ByPaul Donovan, writer at
A jerk with an opinion. An explorer of transgressive cinema. See more things about movies at
Paul Donovan

The following article contains violent and gory imagery.

In the year 2007 a guy named Marcus Koch decided to make a killer clown movie. So he made 100 Tears, which is a slasher movie on crack.

100 Tears is a mess of a movie. The script is juvenile. The acting makes me wince. Hell, I don't even know what the title means. But of course, it became a cult classic. And it's famous among underground slasher fans for its tons of cheap gore and high body count; on average there's a kill about every three minutes.

So, yeah, the whole thing is awful, but it's fun. That's because of the characters in the film, the plot, and what it taught me about life and the human body.

The Characters


Gurdy is a circus clown. Twenty years ago he was wrongfully accused of rape. To get revenge, he killed the accusers. Then he randomly became a psychotic killer and spent the next two decades on a bloody rampage of indiscriminate torture and murder.


To really mess with your head, we don't have one killer, we have two! Shortly into the movie Christine suddenly pops up, a 20-year-old psycho girl who likes to cut people. And herself. She has a mysterious connection with Gurdy, even though they haven't ever met...

The tabloid reporters

Two putzy friends who write for a tabloid paper are trying to find an idea for their next article. Instead of writing about how the Titanic is sailing again, they decide to solve the mystery of the ongoing rampage of murder. I have no idea what their names are. That's how much I didn't care about them.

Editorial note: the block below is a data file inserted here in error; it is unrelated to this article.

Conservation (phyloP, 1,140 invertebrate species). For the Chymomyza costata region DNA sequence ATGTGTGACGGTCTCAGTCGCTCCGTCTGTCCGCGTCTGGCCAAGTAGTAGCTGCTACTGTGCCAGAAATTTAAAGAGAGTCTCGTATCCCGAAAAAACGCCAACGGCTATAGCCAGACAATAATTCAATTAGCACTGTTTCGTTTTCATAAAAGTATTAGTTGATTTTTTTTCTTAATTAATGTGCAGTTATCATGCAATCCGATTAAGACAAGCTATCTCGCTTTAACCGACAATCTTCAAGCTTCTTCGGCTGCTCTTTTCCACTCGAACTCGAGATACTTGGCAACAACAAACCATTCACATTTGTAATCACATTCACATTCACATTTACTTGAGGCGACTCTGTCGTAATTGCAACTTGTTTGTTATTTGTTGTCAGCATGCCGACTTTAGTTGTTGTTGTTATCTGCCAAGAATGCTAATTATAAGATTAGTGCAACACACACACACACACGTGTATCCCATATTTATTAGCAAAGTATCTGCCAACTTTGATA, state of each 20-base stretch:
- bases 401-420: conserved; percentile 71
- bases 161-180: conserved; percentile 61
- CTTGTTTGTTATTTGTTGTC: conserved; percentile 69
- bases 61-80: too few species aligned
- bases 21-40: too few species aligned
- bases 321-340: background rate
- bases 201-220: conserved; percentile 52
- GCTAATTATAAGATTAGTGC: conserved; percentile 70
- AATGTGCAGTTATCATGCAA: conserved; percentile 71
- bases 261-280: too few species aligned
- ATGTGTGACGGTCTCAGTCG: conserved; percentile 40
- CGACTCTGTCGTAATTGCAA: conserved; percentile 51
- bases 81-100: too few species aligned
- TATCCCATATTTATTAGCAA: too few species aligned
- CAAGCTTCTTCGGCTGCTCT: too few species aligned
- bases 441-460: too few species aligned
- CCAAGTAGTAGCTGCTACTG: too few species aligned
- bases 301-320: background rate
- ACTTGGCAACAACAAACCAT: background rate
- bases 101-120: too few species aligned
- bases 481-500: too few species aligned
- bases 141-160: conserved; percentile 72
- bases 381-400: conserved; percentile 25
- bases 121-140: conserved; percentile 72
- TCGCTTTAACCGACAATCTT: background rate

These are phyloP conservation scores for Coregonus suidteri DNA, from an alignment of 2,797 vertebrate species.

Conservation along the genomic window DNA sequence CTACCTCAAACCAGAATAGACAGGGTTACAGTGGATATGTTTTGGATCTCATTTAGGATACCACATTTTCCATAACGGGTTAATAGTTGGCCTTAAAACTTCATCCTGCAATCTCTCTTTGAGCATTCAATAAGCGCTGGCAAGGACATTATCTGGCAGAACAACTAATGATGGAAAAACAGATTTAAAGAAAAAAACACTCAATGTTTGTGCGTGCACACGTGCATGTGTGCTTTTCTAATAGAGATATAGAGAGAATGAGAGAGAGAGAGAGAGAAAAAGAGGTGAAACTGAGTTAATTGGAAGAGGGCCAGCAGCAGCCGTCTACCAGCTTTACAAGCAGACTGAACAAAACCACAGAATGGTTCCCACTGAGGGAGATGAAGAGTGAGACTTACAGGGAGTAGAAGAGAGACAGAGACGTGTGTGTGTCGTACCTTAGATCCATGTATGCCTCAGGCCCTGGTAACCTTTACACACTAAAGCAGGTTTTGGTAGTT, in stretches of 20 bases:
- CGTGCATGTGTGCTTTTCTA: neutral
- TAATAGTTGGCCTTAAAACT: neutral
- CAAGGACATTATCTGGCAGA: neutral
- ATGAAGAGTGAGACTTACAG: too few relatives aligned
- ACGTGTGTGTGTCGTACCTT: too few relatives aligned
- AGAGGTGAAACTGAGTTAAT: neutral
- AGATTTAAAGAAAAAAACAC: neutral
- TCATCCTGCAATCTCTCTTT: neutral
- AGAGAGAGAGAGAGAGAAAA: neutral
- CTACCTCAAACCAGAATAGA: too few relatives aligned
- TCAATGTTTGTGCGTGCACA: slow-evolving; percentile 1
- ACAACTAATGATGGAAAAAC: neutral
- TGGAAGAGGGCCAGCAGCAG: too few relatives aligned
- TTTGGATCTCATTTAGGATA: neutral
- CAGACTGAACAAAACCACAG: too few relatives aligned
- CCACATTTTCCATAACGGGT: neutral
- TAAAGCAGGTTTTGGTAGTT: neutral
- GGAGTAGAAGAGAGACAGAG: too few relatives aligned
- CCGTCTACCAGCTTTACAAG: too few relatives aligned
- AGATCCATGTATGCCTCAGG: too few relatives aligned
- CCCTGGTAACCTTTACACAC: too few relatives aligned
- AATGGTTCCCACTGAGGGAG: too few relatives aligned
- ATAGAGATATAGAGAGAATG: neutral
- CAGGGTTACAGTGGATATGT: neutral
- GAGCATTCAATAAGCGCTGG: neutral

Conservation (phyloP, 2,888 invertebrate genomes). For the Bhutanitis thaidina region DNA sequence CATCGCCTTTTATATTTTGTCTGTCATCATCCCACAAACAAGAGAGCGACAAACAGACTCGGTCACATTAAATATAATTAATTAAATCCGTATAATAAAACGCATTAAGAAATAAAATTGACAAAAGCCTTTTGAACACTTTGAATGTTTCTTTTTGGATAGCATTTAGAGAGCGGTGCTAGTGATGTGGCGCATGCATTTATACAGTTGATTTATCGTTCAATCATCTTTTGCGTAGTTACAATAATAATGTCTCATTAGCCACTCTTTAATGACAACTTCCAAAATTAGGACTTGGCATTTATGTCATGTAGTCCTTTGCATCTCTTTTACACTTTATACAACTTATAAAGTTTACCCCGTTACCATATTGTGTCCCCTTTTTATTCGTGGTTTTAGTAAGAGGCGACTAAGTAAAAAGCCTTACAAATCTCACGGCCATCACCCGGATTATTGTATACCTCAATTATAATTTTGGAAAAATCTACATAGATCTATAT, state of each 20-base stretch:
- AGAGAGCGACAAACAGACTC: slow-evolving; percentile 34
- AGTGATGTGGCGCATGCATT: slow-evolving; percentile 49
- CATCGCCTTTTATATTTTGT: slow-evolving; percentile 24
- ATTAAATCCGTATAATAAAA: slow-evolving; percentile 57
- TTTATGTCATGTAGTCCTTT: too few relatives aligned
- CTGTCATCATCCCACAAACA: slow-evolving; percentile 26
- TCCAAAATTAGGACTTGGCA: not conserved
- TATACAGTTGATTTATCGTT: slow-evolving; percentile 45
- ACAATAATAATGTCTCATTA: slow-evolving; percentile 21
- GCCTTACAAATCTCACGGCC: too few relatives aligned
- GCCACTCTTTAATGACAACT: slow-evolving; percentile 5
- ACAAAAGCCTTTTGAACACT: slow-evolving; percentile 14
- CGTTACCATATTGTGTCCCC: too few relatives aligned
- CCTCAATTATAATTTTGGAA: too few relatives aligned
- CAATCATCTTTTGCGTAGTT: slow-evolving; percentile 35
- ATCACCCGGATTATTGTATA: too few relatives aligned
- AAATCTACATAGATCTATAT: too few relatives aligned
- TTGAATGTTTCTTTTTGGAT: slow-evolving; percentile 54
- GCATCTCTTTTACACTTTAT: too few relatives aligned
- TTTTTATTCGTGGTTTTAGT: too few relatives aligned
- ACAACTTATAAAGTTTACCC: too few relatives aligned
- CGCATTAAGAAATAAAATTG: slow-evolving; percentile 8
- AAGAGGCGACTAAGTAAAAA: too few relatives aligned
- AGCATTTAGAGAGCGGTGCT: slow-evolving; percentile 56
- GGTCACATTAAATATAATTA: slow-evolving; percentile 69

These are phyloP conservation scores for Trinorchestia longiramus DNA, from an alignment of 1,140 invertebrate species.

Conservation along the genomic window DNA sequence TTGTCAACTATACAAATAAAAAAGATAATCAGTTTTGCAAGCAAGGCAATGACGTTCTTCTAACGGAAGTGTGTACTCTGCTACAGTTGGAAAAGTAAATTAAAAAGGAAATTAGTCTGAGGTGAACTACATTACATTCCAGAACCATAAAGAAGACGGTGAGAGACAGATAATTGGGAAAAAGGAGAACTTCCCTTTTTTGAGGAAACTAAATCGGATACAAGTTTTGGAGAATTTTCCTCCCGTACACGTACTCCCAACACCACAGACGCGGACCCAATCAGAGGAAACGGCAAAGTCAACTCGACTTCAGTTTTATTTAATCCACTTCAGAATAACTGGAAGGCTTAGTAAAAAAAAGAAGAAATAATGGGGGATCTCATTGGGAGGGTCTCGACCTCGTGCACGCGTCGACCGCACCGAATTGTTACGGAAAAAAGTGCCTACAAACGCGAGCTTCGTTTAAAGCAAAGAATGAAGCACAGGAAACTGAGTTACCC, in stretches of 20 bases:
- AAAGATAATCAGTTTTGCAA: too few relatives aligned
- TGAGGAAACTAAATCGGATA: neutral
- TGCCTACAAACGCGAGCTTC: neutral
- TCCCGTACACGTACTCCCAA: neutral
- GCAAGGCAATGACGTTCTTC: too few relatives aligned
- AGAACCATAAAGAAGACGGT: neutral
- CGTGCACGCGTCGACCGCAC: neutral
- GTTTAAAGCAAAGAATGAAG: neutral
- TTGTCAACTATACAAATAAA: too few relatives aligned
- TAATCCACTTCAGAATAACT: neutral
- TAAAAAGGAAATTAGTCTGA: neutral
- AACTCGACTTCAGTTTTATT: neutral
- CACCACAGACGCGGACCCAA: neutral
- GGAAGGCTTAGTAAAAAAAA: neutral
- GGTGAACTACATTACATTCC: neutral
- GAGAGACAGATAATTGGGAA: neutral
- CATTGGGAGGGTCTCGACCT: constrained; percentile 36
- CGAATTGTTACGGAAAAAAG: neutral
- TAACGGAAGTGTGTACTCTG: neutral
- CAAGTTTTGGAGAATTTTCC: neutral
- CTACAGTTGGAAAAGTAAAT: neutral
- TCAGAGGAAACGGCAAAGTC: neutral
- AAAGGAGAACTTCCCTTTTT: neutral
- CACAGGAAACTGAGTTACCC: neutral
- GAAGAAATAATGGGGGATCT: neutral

The Plot

There's not much to say about the plot. It's hilariously awful - what there is of it. The reporters snoop around, examine crime scenes better than the cops, and make wisecracks at each other. The screenwriter didn't pay much attention to the story, because the movie is mostly concerned with the violence. There are scenes where our plucky reporters are discussing their theories, and then the camera will suddenly cut to the clown killing random people. Then it will cut back to the reporters, in mid-conversation. At first, I thought I was missing some subtle connections between the discussions and the clown. But no. It was just time to pause the talking so we can get to some some mutilation and killing.

Anyway, if you mix all these ingredients with a soundtrack that's a mix of industrial tech, goofy chase music, and the soundtrack from Hellraiser, you get a surprisingly educational movie.

What Did I Learn From It?

I learned five short but valuable lessons:

People's heads are kind of like clay.

I learned that if you slice a hatchet through someone's face, it will leave a wedge shape in their head.

Here's the scene:

And if you pause it, here's what I'm talking about:

I was lied to in school about human anatomy.

Now, this one is confusing, because it contradicts the previous lesson. But it turns out that if you stomp on someone's head, there are no brains inside.

Size doesn't matter if you're running as hard as you can.

I learned that a little person can outrun a full-sized man.

There was actually chase music in this scene.
There was actually chase music in this scene.

The insides of someone can come outside without too much trouble.

If you puncture someone's chest with a crowbar, you can immediately start to pull out their intestines. Who knew?

The human body is amazingly durable and resilient.

This might be the most important thing I learned. If you are laying on the ground, you can get hit in the back twice with a sledgehammer and both your back and spine will be fine. Nothing breaks. You can still get up and walk around.

100 Tears is a uniquely bad experience. But it's not meant to be taken seriously. So with the right friends and the right atmosphere, it can also be uniquely fun.


Have you seen '100 Tears'?


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